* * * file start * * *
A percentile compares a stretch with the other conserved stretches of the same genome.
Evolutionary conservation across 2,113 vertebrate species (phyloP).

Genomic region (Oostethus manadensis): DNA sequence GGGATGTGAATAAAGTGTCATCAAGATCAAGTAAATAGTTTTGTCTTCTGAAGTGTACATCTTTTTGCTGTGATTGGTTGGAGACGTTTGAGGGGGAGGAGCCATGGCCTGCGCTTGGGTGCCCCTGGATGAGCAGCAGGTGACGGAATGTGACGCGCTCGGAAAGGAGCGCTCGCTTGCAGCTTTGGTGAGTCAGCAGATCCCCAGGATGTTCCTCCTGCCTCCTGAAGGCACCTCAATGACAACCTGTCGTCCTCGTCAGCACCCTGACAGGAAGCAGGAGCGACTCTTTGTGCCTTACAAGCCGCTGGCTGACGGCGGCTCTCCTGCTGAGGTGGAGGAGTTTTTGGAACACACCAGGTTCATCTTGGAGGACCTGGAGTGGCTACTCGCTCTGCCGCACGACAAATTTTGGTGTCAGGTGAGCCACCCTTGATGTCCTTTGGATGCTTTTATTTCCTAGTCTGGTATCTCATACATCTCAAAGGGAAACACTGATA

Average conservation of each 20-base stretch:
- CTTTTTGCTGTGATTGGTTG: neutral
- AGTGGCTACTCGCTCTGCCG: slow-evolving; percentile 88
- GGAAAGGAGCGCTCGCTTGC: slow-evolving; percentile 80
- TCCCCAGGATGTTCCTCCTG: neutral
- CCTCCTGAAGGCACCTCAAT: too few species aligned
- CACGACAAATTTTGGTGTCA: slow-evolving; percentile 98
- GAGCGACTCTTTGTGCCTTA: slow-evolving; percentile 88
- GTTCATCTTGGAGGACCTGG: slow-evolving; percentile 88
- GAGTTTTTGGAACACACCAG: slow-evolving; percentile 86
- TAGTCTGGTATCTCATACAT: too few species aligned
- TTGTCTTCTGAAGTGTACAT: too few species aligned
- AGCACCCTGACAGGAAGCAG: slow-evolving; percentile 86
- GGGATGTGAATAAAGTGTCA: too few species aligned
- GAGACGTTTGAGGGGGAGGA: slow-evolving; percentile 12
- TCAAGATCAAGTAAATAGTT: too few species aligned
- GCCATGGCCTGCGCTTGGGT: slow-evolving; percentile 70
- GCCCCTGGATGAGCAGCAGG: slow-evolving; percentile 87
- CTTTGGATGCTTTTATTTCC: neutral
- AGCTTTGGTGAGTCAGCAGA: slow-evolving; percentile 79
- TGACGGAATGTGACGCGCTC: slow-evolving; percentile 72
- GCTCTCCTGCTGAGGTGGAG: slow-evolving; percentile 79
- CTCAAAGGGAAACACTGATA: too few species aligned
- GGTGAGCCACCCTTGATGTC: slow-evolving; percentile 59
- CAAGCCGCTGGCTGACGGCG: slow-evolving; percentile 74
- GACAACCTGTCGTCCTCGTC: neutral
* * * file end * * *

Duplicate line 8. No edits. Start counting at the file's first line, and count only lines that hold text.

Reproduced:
- TCCCCAGGATGTTCCTCCTG: neutral